Su 77.0 77.0 76.4 73.5 81.5
Bai 70.6 69.5 68.9 64.0 76.5
Taco 70.1 71.1 69.9 67.6 75.6
Our 60.0 80.3 61.2 83.5 89.4
Our+ 60.0 80.3 61.2 83.6 89.5
Our accuracy 82.97
Our+ accuracy 82.51
Table 6: Retrieval and classification comparison in terms of Micro-averaged metrics under ShapeNetCore55.

Retrieval. VIP-GAN is further evaluated in shape retrieval under ModelNet40, ModelNet10 and ShapeNet55, as shown in Table 4, Table 6 and Table 7. The compared results include LFD, SHD, Fisher vector, 3D ShapeNets [Wu et al.2015], GeoImage [Sinha, Bai, and Ramani2016], Pano [Shi et al.2015], MVCNN [Su et al.2015], GIFT [Bai et al.2017], RAMA [Sfikas, Theoharis, and Pratikakis2017] and Trip [He et al.2018].

In these experiments, the 3D shapes in the test set are used as queries to retrieve the rest shapes in the same set, and mean Average Precision (mAP) is used as a metric. In addition, we employ global features involved in our classification results in Table 3 and Table 6 for the retrieval experiments under the three benchmarks.

As shown in Table 4, our results of “Our” outperform all the compared results under ModelNet40, and sightly lower than the best results of by GIFT under ModelNet10. However, it is inconclusive whether GIFT outperforms VIP-GAN, since the dataset used by GIFT is formed by randomly selecting 100 shapes from each shape class, which is much simpler than the whole benchmark that we used. In addition, with trained by more shapes from ShapeNet55, the result of “Our2” under ModelNet10 is a little bit higher than the result of “Our”. Their available PR curves under ModelNet40 and ModelNet10 are also compared in Fig. 4.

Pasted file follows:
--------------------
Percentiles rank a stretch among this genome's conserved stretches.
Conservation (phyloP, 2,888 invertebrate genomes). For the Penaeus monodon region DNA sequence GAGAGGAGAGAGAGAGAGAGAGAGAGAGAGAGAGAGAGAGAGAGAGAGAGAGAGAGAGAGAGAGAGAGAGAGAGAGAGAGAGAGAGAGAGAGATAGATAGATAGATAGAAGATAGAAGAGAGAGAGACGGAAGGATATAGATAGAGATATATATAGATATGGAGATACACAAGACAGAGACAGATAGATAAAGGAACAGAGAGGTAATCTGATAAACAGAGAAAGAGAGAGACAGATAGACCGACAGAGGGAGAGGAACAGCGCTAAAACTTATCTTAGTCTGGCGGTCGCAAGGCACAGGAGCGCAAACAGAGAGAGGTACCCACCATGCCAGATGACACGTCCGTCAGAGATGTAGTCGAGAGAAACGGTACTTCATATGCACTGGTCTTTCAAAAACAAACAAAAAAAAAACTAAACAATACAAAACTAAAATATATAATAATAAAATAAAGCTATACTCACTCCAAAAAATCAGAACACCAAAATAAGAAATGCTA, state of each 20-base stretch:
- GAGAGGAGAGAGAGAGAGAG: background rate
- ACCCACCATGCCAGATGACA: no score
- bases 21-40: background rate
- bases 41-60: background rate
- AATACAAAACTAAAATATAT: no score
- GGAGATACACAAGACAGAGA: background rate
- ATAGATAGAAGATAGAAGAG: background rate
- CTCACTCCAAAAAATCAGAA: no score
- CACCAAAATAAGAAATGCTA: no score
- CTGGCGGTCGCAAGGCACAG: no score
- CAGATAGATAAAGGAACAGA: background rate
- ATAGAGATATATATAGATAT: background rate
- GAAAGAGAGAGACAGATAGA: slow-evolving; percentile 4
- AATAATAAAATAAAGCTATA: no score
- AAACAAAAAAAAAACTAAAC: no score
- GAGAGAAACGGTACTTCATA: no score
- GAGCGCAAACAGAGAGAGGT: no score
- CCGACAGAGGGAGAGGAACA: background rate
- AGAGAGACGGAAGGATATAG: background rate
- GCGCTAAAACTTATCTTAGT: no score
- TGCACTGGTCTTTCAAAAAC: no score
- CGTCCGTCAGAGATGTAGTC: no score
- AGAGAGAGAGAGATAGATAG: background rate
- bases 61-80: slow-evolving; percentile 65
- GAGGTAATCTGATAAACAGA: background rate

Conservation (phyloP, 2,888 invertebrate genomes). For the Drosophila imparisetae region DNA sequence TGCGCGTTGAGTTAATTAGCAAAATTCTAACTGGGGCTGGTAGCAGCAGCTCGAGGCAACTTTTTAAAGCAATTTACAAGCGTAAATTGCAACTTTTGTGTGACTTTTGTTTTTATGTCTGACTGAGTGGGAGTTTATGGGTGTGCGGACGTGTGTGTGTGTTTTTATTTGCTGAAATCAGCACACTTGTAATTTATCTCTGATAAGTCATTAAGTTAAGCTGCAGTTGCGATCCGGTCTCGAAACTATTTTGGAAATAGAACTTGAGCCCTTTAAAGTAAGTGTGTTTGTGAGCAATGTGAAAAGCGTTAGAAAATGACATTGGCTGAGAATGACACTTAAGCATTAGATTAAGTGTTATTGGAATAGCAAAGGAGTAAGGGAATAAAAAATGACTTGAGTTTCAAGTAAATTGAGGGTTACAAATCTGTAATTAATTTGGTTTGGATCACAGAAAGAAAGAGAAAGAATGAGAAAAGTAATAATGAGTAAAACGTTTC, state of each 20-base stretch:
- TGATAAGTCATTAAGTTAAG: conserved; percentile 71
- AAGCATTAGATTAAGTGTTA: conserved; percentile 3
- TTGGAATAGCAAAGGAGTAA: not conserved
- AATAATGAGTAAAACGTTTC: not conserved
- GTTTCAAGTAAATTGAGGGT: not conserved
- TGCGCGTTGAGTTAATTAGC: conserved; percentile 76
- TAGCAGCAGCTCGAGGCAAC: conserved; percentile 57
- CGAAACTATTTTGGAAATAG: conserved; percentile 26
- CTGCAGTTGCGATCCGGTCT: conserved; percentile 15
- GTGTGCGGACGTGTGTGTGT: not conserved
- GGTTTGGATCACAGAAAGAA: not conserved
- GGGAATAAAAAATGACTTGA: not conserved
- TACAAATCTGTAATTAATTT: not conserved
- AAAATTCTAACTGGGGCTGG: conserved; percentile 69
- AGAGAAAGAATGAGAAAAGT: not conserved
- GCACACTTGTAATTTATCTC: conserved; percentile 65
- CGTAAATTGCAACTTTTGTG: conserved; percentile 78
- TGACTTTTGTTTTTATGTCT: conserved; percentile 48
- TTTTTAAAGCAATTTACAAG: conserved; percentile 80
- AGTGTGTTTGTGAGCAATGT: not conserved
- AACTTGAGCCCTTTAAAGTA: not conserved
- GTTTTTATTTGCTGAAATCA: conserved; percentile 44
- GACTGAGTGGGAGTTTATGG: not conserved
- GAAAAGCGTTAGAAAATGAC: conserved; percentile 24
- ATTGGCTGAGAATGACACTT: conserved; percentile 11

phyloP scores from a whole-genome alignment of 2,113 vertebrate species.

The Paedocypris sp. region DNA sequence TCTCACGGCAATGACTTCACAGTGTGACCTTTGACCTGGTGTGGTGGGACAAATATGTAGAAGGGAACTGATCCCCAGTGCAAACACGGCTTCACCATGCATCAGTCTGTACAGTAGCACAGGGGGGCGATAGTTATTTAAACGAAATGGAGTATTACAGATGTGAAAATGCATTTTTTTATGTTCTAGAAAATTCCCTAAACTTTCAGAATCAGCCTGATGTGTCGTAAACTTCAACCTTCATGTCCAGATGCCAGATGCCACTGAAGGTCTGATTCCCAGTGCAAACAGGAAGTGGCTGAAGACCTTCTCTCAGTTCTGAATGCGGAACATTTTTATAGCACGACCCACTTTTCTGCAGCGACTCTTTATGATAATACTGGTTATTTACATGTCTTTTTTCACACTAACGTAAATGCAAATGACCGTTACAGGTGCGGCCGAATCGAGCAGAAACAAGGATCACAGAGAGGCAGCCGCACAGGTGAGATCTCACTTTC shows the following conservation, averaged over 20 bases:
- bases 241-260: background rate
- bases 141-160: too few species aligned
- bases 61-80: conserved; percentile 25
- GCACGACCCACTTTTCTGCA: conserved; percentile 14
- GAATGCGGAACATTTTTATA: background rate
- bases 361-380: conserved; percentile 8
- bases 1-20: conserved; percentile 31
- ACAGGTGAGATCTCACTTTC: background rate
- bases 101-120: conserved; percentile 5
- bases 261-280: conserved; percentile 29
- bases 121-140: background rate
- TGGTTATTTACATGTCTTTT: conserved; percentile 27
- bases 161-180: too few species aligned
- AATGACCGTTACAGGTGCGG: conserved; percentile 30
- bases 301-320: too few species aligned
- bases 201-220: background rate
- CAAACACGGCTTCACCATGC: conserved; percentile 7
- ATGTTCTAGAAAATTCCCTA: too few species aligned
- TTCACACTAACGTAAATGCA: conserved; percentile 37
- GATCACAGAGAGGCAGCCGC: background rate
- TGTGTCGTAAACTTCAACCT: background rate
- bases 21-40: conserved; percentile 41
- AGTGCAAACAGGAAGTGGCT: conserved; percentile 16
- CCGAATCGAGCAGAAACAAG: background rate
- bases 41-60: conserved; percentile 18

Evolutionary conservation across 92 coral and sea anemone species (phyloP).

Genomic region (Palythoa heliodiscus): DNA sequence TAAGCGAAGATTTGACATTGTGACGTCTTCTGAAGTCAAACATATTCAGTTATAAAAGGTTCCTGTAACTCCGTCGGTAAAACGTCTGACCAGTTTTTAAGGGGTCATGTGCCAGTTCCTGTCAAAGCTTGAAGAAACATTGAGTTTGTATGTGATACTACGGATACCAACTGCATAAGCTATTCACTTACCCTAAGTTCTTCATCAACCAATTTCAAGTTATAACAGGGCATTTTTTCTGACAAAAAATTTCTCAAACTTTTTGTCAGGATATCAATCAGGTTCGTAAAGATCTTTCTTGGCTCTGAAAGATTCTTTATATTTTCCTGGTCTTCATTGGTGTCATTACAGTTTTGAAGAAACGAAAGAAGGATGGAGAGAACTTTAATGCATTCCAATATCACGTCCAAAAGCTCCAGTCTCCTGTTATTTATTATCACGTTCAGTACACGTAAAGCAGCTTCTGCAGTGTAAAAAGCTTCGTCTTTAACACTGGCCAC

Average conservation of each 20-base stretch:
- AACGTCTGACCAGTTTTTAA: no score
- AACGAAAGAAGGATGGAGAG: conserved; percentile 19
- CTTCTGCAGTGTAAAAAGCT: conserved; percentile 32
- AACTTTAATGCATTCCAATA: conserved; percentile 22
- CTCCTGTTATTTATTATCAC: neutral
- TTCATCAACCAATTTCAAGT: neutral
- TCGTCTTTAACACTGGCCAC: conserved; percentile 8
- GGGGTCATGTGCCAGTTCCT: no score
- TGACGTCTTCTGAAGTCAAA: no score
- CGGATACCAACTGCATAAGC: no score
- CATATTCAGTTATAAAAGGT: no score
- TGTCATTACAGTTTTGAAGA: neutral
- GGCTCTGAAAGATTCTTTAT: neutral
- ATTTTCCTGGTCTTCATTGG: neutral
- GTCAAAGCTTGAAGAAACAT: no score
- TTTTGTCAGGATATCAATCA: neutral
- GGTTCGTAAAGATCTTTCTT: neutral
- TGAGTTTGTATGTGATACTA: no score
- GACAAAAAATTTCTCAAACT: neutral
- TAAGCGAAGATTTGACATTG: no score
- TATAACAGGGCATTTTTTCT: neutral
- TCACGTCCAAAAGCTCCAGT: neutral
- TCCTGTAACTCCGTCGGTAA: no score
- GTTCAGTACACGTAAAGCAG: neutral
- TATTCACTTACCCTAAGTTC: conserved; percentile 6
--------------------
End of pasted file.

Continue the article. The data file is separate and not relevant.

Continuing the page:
In Table 6 and Table 7, the results of “Our” outperform all the compared results under ShapeNet55. Besides Taco [Cohen et al.2018] in Table 6, the compared results without reference are from SHREC2017 shape retrieval contest [Savva et al.2017] under ShapeNet55 with the same names, where micro-averaged and macro-averaged methods are employed to compute the metrics. Similar to “Our2” under ModelNet10, with trained by more shapes from ModelNet40, “Our+” is a little bit better than “Our”.

Macro
Methods P R F1 mAP NDCG
Kanezaki 60.2 63.9 59.0 58.3 65.6
Zhou 59.2 65.4 58.1 57.5 65.7
Tatsuma 51.8 60.1 51.9 49.6 55.9
Furuya 61.8 53.3 50.5 47.7 56.3
Thermos 52.3 49.4 48.4 41.8 50.2
Deng 12.2 66.7 16.6 33.9 40.4
Li 21.9 40.9 19.7 25.5 37.7
Mk 59.8 28.3 25.8 23.2 33.7
Su 57.1 62.5 57.5 56.6 64.0
Bai 44.4 53.1 45.4 44.7 54.8
Our 18.9 81.2 24.0 69.2 83.7
Our+ 18.8 81.3 24.0 69.9 84.0
Table 7: Retrieval comparison in terms of Macro-averaged metrics under ShapeNetCore55.

Conclusions

We proposed VIP-GAN, an approach for unsupervised 3D global feature learning by view inter-prediction that is capable of learning from fine-grained “supervised” information within the multi-view context of 3D shapes. Inspired by human perception of view-dependent patterns, VIP-GAN successfully learns more discriminative golbal features than state-of-the-art view-based methods that regard the multi-view context as a whole. With adversarial training, the global features can be learned more efficiently, which further improves their discriminability. In addition, our novel implicit aggregation enables VIP-GAN to learn within the multi-view context by effectively aggregating knowledge learned from multiple local view predictions across a view sequence. Our results show that VIP-GAN outperforms its unsupervised counterparts, as well as some top ranked supervised methods under large scale benchmarks in shape classification and retrieval.

Acknowledgments

Yu-Shen Liu is the corresponding author. This work was supported by National Key R&D Program of China (2018YFB0505400), the National Natural Science Foundation of China (61472202), and Swiss National Science Foundation grant (169151). We thank all anonymous reviewers for their constructive comments.